"Jesus took the loaves, gave thanks, and distributed them . . ."
2 Kings 4: 43-44Eph 4: 1-6
Jn 6: 1-15
Early in our school years we learn the discipline of our multiplication tables. As a child, my first impression of them was as a kind of game: 3 X 3 = 9; 5 x 5 = 25; 9 x 3 = 27, etc. Do you know your 3’s or your 7’s? Such simple numbers we can do in our head. But throw a more challenging set of numbers at you such as 973 x 237 =? Now, where’s that calculator?
The point of these equations is that they increase “exponentially” we might say. From something that is small we quickly calculate a greater increase: 3 quickly become nine when another 3 is multiplied with it. And on it goes. More and more without limit until we get into a number so enormous that it is hard to comprehend.
It seems Jesus in this Sunday’s Gospel took great advantage of this same principle. The crowds before him, as we heard last Sunday, were vast. They were hungry for leadership and they found in Jesus a potentially great leader whose mysterious power impressed them. They saw his healing of the very sick. They felt the effect of his words upon their hearts. And now, a more basic need is presented. They’re tired and hungry so Jesus decides to feed them in an extraordinary way. He multiplies the scant food that is present – 30, 60, a hundred, and a thousand fold.
We could just stop there and say this was likely one of the most amazing and impressive miracles – or “signs” as John refers to the miracles of Jesus. It indeed left an impression on those who shared in the multiplied loaves and fish. After all, why wouldn’t it? As we will hear in next week’s Gospel (Jn 6: 24-35) , a continuation of this one, they wanted more of the same. But John wants us to see far more than just an amazing miracle of Jesus here.
Yes, Our Lord came to feed us. To reconcile humankind with God and to gather back into the fold those who have gone astray. But this encounter with Jesus on the mountaintop was and is far more than feeding people. It is more about conversion of heart and life. Those who heard Jesus teach, those who were touched by his healing power and forgiven of their sins, were forever changed or at least invited to begin that process in their lives.
From the small amount of food, five barley loaves and two dried fish, Jesus not only feeds the hungry crowd of thousands but is calling them to recognize him as the ultimate sign of God’s presence among them. In the heat of such an astounding event it would be easy to understand how the general crowd might miss the real point of it all. When you’re hungry, you’re hungry and nature sort of takes over.
But now that they were fed, Jesus invites them, as John always does in his Gospel, to see this “sign” as something more than what appears on the surface. The bread and fish become food, which sustains life, which has its origin from Jesus, whose power and person is able to bring lasting change of heart and life. This all lies behind an event along the Sea of Galilee that reverberates to our own day today.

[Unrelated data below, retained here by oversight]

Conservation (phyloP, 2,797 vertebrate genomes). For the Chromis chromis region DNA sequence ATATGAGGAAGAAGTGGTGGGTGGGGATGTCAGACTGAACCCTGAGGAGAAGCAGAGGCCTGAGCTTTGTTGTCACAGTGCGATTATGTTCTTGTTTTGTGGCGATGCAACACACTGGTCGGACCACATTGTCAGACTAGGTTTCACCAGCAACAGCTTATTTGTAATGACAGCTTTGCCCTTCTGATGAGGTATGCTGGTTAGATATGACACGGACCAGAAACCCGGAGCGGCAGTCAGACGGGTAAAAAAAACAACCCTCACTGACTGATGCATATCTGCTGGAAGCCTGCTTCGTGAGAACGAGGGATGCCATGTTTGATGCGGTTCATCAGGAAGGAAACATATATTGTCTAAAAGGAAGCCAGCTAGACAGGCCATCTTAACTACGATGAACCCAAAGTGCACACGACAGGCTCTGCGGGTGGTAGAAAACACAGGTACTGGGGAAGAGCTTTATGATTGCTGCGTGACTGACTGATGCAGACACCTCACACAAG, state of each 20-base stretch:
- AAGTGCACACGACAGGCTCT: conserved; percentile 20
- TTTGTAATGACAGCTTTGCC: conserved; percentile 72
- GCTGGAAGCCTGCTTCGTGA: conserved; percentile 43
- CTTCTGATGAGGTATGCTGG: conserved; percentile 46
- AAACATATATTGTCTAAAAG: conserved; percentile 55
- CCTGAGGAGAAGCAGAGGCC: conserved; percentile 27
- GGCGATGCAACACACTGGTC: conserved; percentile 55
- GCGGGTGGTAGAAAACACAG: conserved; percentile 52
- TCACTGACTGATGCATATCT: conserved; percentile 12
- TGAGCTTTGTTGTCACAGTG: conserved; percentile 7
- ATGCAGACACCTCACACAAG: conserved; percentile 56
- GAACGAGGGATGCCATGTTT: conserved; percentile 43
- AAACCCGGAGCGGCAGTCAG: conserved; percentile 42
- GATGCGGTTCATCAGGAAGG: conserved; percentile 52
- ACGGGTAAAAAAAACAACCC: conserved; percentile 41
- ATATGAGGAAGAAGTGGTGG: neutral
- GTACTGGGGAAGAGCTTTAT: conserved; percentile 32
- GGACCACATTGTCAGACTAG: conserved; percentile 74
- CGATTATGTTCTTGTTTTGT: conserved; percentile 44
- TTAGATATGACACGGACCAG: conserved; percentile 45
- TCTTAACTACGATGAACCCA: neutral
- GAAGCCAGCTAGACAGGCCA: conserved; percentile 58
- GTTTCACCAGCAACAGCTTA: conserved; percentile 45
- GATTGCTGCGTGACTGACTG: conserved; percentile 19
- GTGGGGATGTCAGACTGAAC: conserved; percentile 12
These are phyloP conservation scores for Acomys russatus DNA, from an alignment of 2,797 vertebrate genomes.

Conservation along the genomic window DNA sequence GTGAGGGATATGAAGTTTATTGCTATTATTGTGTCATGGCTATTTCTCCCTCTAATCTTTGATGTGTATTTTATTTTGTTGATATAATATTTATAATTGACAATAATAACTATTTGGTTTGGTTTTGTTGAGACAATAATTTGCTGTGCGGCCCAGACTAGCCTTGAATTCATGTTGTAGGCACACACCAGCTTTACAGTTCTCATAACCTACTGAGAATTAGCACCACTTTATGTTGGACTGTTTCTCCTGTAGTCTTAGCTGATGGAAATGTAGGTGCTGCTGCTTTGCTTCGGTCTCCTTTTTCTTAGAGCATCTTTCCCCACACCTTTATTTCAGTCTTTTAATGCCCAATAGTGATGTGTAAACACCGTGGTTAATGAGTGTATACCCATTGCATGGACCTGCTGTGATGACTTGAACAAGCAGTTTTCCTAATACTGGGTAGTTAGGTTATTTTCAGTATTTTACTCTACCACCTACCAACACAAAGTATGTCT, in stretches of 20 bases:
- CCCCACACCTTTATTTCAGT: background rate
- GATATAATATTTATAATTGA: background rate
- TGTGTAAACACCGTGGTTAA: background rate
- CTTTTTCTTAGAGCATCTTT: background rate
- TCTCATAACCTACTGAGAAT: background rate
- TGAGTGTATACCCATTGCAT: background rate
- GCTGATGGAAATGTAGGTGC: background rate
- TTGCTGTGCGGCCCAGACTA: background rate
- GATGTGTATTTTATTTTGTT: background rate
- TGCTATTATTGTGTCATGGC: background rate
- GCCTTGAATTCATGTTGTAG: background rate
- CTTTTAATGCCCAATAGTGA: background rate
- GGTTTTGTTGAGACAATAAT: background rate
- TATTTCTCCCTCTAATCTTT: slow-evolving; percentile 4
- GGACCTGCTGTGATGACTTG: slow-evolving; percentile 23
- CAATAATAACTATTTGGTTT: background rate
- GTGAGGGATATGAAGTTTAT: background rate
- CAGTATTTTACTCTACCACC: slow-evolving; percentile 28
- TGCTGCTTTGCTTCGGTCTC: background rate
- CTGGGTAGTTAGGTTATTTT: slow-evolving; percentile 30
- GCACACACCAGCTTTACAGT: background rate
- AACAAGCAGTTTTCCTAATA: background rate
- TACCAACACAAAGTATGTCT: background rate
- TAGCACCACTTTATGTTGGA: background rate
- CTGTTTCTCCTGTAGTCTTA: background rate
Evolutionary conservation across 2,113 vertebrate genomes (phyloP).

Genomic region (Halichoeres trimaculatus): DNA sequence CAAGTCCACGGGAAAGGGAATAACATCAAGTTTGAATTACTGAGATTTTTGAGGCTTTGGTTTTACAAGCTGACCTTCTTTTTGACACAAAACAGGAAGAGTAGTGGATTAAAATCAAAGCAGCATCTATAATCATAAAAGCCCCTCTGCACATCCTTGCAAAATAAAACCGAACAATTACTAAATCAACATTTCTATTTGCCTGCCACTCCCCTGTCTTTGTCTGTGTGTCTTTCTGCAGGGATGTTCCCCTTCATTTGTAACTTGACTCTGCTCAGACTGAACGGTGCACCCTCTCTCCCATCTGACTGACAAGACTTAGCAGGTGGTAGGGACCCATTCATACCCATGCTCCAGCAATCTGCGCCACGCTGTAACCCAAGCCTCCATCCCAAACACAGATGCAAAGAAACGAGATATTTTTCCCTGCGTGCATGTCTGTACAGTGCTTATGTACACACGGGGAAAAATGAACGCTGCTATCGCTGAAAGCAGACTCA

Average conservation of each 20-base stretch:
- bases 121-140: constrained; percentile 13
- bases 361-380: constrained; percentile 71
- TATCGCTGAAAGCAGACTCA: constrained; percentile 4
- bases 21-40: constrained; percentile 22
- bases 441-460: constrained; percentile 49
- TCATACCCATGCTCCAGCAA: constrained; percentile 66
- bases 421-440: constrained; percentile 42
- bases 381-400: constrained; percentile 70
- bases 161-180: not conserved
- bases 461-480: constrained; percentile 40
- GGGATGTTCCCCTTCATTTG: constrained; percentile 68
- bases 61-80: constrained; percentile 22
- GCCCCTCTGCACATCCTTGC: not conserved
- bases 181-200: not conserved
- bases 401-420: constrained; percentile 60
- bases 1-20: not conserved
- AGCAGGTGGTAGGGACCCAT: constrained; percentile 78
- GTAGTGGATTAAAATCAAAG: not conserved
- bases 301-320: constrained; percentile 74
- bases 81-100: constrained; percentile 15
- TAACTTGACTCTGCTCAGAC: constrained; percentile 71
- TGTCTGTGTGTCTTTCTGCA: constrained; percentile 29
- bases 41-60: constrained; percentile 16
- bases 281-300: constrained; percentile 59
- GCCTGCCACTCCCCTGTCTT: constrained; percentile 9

For the early Christians, and beyond, the Church has pointed to this event as a foreshadow of the Eucharist.
The vast crowd is gathered. So too are we assembled with one another as the Mass is to begin. The priest, in the person of Christ, leads the celebration. He reads the Word of God in the Gospel. Jesus has been teaching the crowds his word.
As the gifts, the food of bread and wine, are brought to the altar we can see the bread and fish offered to Christ. Symbolically, the bread is minimal in relation to the people assembled. So too was the pittance of food presented to Jesus in relation to the thousands gathered along the hillside.
Jesus took what he was given, gave thanks as the Priest does in the Eucharistic Prayer, and then distributed the now multiplied food to the crowds. So too is Communion distributed to the gathered Church. The crowds before Jesus ate to a level of satisfaction – “as much of the fish as they wanted.”
Into their hands was given bread and fish. Into our hands is given Christ himself truly present under signs of bread and wine – his Body and Blood. Christ himself becomes the food we eat.
After all was completed, some continued to pursue Jesus for more. Others likely went off to tell about what had happened and about who had made it happen. In that sense, they bore witness to Christ himself.
In the same way, once we have received this Bread from Heaven we are called to become a sign ourselves of the living Christ as we live the faith we profess.
For the hungry and tired crowd, lost like sheep without a shepherd as Jesus' commented last Sunday, the food satisfies only temporarily. It is the encounter with the living Christ that brings change. So to for us - expoenetially over time as we allow God's grace to grow within us.
Like the Apostles sent on mission to the surrounding towns, we may or may not be received well. But, we have born witness to what we have heard and to who we have consumed. In that way, the faith continues to be multiplied over again.